Former Philippine President Rodrigo Duterte. (Photo: AFP)
Philippine Church leaders have joined government agencies and civil society groups in disapproving of former president Rodrigo Duterte’s call for separating Mindanao from the rest of the country in Southeast Asia.
The 78-year-old threatened to separate his native Mindanao from the rest of the nation as his alliance with President Ferdinand Marcos Jr. disintegrated in the past week after disagreements over amending the 1987 constitution. Marcos said it was meant to ease foreign investments while Duterte accused him of attempting to stay in power.
“We firmly believe that the Philippines is one nation, indivisible, and Mindanao is an integral part of our national identity and heritage,” said Bishop Jose Colin Bagaforo, national director of Caritas Philippines, the social arm of the nation’s Catholic bishops’ body.
Bagaforo conceded the challenges faced by the southern island, where a majority of Muslims live, but stressed that “solutions lie in collaborative efforts and addressing root causes of conflict, not in division.”
“We urge the government and all stakeholders to work together to address issues of poverty, inequality and marginalization, comprehensively and inclusively,” he added.
In a statement on Feb. 9, Caritas Philippines said the Catholic-majority nation “needs leaders who promote unity and healing, not division and discord.”
The statement warned of the harmful consequences of divisive rhetoric, especially from those who held positions of power. It can potentially reignite old conflicts and hinder progress made towards national unity and healing, it said.
“We believe that true statesmanship lies in responsible and constructive engagement, not in inflammatory pronouncements,” it added.
Duterte was the first president who hailed from Mindanao. His term ended on June 30, 2022.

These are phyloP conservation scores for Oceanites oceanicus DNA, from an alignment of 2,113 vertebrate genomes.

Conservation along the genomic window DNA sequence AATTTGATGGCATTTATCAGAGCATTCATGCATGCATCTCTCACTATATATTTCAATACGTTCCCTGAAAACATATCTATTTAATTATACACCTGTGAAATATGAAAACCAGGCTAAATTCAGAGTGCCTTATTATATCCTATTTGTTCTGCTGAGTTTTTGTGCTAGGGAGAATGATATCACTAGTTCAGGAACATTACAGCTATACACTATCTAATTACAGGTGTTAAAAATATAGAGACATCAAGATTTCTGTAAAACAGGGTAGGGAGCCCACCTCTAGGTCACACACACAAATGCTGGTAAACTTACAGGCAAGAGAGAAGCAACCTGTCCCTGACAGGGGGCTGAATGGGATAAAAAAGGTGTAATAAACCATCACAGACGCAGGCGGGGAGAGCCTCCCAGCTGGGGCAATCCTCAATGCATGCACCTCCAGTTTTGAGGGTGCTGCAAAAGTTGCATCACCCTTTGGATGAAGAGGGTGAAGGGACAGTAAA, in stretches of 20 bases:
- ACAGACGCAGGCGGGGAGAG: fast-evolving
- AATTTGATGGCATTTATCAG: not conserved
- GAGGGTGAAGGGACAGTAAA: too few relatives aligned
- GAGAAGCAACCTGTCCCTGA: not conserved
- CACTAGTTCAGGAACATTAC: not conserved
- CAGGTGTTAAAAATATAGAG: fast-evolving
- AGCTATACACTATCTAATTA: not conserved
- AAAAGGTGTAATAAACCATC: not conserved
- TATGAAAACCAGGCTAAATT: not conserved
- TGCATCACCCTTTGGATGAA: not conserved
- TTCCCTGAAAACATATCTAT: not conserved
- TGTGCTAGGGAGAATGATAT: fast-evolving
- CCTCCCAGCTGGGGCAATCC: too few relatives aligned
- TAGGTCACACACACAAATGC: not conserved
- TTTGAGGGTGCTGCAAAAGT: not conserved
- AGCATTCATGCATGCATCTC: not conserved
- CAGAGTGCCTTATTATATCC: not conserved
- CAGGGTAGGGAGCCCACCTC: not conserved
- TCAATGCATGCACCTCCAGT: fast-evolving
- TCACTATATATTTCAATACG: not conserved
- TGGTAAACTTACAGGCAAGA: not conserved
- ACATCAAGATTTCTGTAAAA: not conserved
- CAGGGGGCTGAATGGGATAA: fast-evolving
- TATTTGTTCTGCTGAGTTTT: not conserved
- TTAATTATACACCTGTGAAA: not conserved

“Former presidents have a crucial role to play in fostering national unity and providing guidance through their experience. This role demands thoughtful reflection, measured words, and actions that prioritize the common good,” Caritas Philippines said.
Redemptorist priest Amado Picardal said Duterte’s latest tirade “sounds to me like a crazy idea of a desperate powerless ex-president.”
The Duterte critic said it could be an attempt to evade the impending arrest by the International Criminal Court (ICC) following the probe into the “bloody war on drugs.”
“It [separation demand] doesn't have the support of Mindanaoans like me. It doesn't deserve anyone's serious attention,” Picardal told UCA News.
Lawyer Aaron Pedrosa from the progressive group, Sanlakas, viewed the former president’s rhetoric as an attempt “to rally support from Mindanao, his perceived bailiwick.”
“This latest episode in the continuing intramurals between Marcos and Duterte camps is telling of a brewing political crisis, with the latter showing no qualms about resorting to force,” he told UCA News.
He warned against siding with either of the political factions. “They have nothing but their political interests with Marcos flirting with Charter change and Duterte trying to save his skin from ICC prosecution,” Pedrosa said.
The justice department said on Feb. 5: “Secession is regarded as contrary to the principles of our democratic society, as stated in Article II, Section 2 of the Constitution. The Department of Justice remains committed to protecting our sovereignty. and upholding the sanctity of the highest law of the land.”
“Any attempt to secede any part of the Philippines will be met by the government with resolute force," added National Security Adviser Eduardo Año in a separate statement.
Meanwhile, Mindanao leaders also expressed disapproval of calls to separate Mindanao from the rest of the country.
“We affirm that secession is not the answer to Mindanao’s concerns. It denies our people the rights embodied by the constitution, including the destruction of our territorial integrity [and] compromising our efforts to build a stronger nation,” said Mariam Sangki-Mangudadatu, governor of Maguindanao del Sur.
Datu Pax Ali Mangudadatu, governor of Sultan Kudarat said the calls for division “would disrupt the interconnected productivity of Luzon, Visayas and Mindanao that has long sustained our national economy, and risk fracturing the foundation of our unity and national stability.”
The divisive statements will also lead to the reversal of the “comprehensive peace process” that led to the end of armed conflicts in Mindanao, he added.